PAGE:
Another notable Christian, John Wesley, founder of the Methodist church also concluded that Christians are specifically obligated to fast on Wednesdays and Fridays. Perhaps ironically Wesley was so aligned with the teachings of Medjugorje, that he would not ordain a minister unless the minister committed to fasting on Wednesdays and Fridays. What was he looking at that would lead him to such a specific conclusion … and was it coincidence that it dovetailed with the conclusions of Medjugorje, the Didache, and the Pharisees/disciples twice weekly fast referenced above?
The coincidence pattern around twice weekly fasting goes further.
Consider the explicit teachings of the Greek Orthodox Church below and the reasoning why these two days were specifically observed by early Christians:
"One must fast during Holy Week and Wednesday and Friday." But why should I say that this regulation is only of the Apostles? It is a regulation of Christ Himself, for this is what the Apostles say in Book V, Ch. 14 of the Constitutions:
"He (that is, Christ) commanded us to fast on Wednesday and Friday." We therefore fast on these days according to the Holy Hieromartyr Peter (Canon 15):
"On Wednesday because on this day the council of the Jews was gathered to betray our Lord; on Friday because on this day He suffered death for our salvation." The divine Jerome says the same thing.
Consider the Greek church found it so critical that all believers fast that early writings specified that a physician must verify a believer was ill enough to warrant release from the fasting obligation of believers. Per below the Greek text continues giving women exemption during pregnancy, again underscoring how critical it is for all others to fast weekly:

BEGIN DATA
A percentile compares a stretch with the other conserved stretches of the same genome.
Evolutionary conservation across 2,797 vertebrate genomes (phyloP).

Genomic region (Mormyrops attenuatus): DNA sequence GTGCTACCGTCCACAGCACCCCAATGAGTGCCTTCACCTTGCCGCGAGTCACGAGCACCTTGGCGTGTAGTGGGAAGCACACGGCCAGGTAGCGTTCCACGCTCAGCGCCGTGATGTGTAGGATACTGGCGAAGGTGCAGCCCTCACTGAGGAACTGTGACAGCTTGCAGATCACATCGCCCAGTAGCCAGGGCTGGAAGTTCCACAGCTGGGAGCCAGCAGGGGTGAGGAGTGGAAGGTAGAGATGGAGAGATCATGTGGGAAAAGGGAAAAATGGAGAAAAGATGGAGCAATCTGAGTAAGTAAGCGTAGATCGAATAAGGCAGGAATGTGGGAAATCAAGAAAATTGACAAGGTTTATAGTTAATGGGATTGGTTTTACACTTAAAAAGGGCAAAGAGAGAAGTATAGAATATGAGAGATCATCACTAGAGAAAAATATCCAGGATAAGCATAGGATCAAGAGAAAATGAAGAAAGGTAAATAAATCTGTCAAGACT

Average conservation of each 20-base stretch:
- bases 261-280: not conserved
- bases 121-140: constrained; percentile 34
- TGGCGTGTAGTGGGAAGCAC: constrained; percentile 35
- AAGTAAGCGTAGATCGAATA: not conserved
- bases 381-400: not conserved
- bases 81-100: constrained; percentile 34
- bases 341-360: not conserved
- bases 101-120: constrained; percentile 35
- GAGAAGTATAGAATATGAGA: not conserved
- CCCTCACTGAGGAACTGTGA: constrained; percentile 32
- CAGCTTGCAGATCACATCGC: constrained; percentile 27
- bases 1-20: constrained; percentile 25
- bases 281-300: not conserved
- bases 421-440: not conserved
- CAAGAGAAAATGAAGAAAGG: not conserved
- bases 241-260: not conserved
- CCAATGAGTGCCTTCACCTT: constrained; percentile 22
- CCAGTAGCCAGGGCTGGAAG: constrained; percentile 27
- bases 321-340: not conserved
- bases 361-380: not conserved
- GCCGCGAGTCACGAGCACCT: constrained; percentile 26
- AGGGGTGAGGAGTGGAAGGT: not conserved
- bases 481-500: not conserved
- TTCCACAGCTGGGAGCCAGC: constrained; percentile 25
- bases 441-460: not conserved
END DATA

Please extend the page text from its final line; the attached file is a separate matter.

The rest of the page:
Therefore, because the fast of Great Lent is equal to the fast of Wednesday and Friday it follows that, for those who are sick or weak, the relaxation of the fast is also [acceptable]. For this reason, as Canons 8 and 10 of Timothy allow a woman who is pregnant during the Great Fast to consume as much wine and food as is necessary for her condition, this also applies to the fast of Wednesday and Friday. The same holds for those who have become weak from excessive sickness...
So says the divine Jerome:
"The fast of Wednesday and Friday is not to be broken unless there is great necessity."
The divine Augustine says the same.
Many Christians today say that it is not necessary to fast regularly ... yet Christ clearly specified believers will fast, acknowledged rather than discouraged the intense fasting pattern of John's colleagues who fasted like the Pharisees and we see the Apostles fasting after the Ascension. So please ask yourself: What is the case you can build that suggests anything other than twice weekly is the right frequency for believers - and if you choose to take this stance how frequently will you fast? What support can you give for the cadence of your fasting?
In conclusion let us address the topic more broadly regarding why fasting is critical for our nation, church, families and endeavors. Consider the much quoted verse of 2 Chronicles 7:14 –
If my people, which are called by my name, shall humble themselves, and pray, and seek my face, and turn from their wicked ways; then will I hear from heaven, and will forgive their sin, and will heal their land.
This verse is indeed hope for a nation! As Derek Prince summarized, this is a 7 step process – 4 steps believers must first take, followed by the 3 steps God will take after believers have taken the 4th step.
What specifically does it mean to humble oneself? In scripture humbling oneself was synonymous with fasting.
In Ps 35:13 – David specifically says “I humbled my soul with fasting”. Believers need to realize the prescription of national restoration begins with fasting as the first requirement to obtain a renewal of the land.